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Educational games as a motivational tool: Considerations on their potential and limitations

Educational games as a motivational tool: Considerations on their potential and limitations

result of both a general lack of polish (“young people nowadays are so used to a certain kind of gaming experience, that if you put in front of them a different kind, one that is seen as old, as simplified, as ugly [...] you don’t engage them”), and the paradoxical result of unmet expectations (“labelling a game as something which is designed to be educational and wholesome [...] turns people off”). In fact, for some players, the very act of designing games for an explicitly educational purpose limits their potential for fun and engagement (“stop making educational games immediately. Make games which happen to teach you, not educational games”). Additionally, since players have different tastes in terms of genres and themes, it may be impossible to design a game that appeals to an entire cohort of learners (“people have different tastes and like movies, sometimes you don’t want to sit down and watch action movies”). The players, however viewed somewhat more favourably the use of commercial off-the-shelf video games for a learning purpose (e.g. “[Portal 2] is a perfect example of what, in my opinion, should be done [...] it’s a game in which you have to think”).
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Towards a Low Cost Adaptation of Educational Games for People with Disabilities

Towards a Low Cost Adaptation of Educational Games for People with Disabilities

Abstract. In this paper we analyze how to increase the level of accessibility in videogames by adding support for it in game authoring software. This approach can reduce the effort required to make a game accessible for people with disabilities, resulting in significant savings. A case study is presented to support the approach based on the eAdventure educational game authoring platform, which allows semi-automatic adaptation of the games. The game, "My First Day At Work", was made accessible for students with different disability profiles, mainly blindness, low vision and limited mobility, although hearing and cognitive disabilities are also considered. Results show that the effort needed to make the games accessible is moderate in comparison to the total effort dedicated to game development. Although the specific solutions proposed are optimized for educational games, they could be generalized to other game frameworks and purposes (e.g. entertainment, advertising, etc.).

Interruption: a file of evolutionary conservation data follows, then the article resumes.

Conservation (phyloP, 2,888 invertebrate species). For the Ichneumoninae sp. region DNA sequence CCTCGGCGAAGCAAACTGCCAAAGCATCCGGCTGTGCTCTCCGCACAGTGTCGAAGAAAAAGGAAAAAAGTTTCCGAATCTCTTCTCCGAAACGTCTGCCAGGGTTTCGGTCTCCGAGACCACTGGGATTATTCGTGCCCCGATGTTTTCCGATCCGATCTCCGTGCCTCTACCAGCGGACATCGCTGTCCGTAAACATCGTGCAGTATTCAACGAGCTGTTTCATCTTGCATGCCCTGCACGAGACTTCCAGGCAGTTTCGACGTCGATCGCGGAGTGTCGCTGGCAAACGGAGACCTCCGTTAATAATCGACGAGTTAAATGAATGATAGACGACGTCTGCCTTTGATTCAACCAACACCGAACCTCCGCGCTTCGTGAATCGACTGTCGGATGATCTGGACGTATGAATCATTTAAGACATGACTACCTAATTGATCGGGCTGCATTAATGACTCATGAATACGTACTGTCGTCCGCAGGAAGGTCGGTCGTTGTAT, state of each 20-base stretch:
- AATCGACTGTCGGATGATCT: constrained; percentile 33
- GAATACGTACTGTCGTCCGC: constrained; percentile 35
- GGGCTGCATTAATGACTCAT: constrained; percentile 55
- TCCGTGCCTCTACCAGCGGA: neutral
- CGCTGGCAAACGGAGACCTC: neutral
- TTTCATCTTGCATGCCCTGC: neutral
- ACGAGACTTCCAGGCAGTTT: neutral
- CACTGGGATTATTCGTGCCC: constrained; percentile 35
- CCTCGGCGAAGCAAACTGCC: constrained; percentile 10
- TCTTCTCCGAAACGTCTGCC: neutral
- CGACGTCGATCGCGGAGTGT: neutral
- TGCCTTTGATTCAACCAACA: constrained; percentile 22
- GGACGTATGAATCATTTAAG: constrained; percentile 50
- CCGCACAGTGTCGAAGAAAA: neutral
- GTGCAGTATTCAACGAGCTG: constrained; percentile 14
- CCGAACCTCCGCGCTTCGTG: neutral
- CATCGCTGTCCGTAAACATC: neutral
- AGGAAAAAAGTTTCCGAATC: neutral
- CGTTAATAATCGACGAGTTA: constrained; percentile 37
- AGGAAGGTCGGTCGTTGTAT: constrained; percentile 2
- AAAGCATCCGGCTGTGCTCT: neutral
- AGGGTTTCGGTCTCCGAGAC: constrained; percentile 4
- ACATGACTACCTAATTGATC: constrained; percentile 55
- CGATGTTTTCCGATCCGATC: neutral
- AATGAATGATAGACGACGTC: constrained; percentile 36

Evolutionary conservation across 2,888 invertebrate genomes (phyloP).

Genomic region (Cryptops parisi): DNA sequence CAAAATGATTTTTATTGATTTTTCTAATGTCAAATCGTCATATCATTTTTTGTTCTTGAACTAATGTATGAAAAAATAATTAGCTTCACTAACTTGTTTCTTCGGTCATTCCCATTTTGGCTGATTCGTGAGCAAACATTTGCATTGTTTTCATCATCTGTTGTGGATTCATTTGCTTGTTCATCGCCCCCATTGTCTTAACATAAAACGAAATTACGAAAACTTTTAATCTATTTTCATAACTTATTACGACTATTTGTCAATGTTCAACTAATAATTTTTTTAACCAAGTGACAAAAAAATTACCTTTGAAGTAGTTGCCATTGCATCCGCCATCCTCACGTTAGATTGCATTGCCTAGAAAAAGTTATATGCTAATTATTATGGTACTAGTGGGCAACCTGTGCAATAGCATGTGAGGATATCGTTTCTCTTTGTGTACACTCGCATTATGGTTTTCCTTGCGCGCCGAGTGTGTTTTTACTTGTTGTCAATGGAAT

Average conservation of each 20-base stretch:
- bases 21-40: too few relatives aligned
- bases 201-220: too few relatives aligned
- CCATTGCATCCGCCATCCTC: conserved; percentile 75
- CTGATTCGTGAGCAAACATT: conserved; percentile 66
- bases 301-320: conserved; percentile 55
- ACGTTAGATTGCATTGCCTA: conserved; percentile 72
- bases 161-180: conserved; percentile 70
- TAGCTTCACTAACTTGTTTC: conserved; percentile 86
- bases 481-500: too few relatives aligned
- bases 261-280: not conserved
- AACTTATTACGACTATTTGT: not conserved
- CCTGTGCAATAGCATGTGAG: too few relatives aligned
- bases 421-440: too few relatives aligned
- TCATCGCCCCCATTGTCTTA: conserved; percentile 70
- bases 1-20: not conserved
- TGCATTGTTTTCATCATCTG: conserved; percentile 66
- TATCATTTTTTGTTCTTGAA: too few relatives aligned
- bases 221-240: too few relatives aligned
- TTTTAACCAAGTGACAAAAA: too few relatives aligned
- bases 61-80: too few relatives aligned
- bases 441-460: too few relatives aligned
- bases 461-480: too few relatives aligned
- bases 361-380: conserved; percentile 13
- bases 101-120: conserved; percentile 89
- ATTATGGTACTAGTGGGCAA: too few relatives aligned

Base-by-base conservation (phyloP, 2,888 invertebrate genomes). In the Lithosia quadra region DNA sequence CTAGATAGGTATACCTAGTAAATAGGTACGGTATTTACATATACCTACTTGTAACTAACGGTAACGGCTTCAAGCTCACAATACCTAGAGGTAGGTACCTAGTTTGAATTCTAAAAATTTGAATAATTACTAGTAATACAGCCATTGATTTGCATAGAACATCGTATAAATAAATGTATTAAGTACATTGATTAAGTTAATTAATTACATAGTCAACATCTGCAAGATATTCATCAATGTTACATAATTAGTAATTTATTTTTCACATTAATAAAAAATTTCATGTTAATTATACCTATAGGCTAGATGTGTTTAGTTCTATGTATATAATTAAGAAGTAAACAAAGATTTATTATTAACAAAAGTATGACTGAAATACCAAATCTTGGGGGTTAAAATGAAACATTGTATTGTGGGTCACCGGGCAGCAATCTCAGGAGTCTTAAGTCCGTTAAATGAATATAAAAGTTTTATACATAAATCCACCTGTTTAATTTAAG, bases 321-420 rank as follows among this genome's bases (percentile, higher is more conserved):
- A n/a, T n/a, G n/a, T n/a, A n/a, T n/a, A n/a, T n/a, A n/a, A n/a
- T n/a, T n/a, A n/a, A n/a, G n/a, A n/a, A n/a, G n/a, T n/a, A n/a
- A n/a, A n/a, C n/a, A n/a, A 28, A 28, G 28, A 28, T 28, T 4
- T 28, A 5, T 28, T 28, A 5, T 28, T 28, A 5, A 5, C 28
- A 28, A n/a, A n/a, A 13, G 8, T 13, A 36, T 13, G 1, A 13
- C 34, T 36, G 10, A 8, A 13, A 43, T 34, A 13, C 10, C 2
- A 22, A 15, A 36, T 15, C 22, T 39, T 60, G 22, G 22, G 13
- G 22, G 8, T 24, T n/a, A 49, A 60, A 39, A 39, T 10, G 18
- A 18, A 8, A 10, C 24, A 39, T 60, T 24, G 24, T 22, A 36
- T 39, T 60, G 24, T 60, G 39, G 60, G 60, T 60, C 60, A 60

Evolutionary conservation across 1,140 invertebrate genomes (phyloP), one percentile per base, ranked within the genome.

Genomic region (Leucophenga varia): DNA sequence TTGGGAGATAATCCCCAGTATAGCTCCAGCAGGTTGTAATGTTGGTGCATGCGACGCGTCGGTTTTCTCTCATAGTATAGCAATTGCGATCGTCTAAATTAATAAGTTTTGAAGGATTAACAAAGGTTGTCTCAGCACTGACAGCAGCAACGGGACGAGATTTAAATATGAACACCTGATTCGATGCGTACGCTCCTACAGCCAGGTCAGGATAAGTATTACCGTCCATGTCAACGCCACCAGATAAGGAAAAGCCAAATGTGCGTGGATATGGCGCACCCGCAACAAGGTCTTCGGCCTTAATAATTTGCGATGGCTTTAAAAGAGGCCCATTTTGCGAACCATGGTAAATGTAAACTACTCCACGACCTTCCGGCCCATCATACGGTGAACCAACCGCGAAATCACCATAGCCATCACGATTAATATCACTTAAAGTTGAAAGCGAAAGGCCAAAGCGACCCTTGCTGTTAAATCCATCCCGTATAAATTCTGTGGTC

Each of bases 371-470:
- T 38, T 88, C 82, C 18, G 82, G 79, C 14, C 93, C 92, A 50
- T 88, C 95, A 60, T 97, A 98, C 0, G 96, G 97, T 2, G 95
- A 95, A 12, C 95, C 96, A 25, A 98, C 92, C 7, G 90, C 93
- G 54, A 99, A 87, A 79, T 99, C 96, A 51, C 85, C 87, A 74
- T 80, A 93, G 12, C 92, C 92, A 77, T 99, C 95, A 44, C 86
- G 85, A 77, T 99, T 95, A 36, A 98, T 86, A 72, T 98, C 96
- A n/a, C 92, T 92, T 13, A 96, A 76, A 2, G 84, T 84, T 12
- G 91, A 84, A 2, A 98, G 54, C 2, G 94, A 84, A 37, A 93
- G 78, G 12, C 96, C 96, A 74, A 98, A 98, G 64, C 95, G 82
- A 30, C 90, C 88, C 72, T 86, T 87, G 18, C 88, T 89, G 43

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Motivating Factors and Tangential Learning for Knowledge Acquisition in Educational Games

Motivating Factors and Tangential Learning for Knowledge Acquisition in Educational Games

Despite the strong interest among researchers as well as among consumers and learners it seems that the educational games that are designed and developed today do not grab the target audience's attention. One factor that partly can explain the absence of success might be that many educational games do not reach the same standards of graphics and game mechanics as players of COTS games are used to (Kerawalla & Crook, 2005). A theory on how educational games can be designed to stimulate motivation can be found in Lepper & Malone's (1986) taxonomy of intrinsic motivations for learning and ideas on intrinsic integration have been described by Habgood & Ainsworth (2011). However, despite several research studies on the design of educational games (Gee, 2003; Dickey, 2007, Brusse et al, 2010; Tang & Hanneghan, 2014), there still seems to be a gap between theories and ideas in research, and the actual implementation and construction of educational games.
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A content and design analysis of interactive educational games on the Internet

A content and design analysis of interactive educational games on the Internet

confidence, reasoning, and willingness to solve problems and encouraged mental computation and estimation”(Holbrook, E. p.33). Not only are games fun for students to play, but also they help them learn. This is encouraging news for educational game inventors or entrepreneurs. The inventors of interactive educational games on the web will need to pay attention to the success of classic games that have been played in the classroom for years to make sure the Internet games are as successful.

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The Effect of Using Educational Games in Teaching Kingdoms of Living Things

The Effect of Using Educational Games in Teaching Kingdoms of Living Things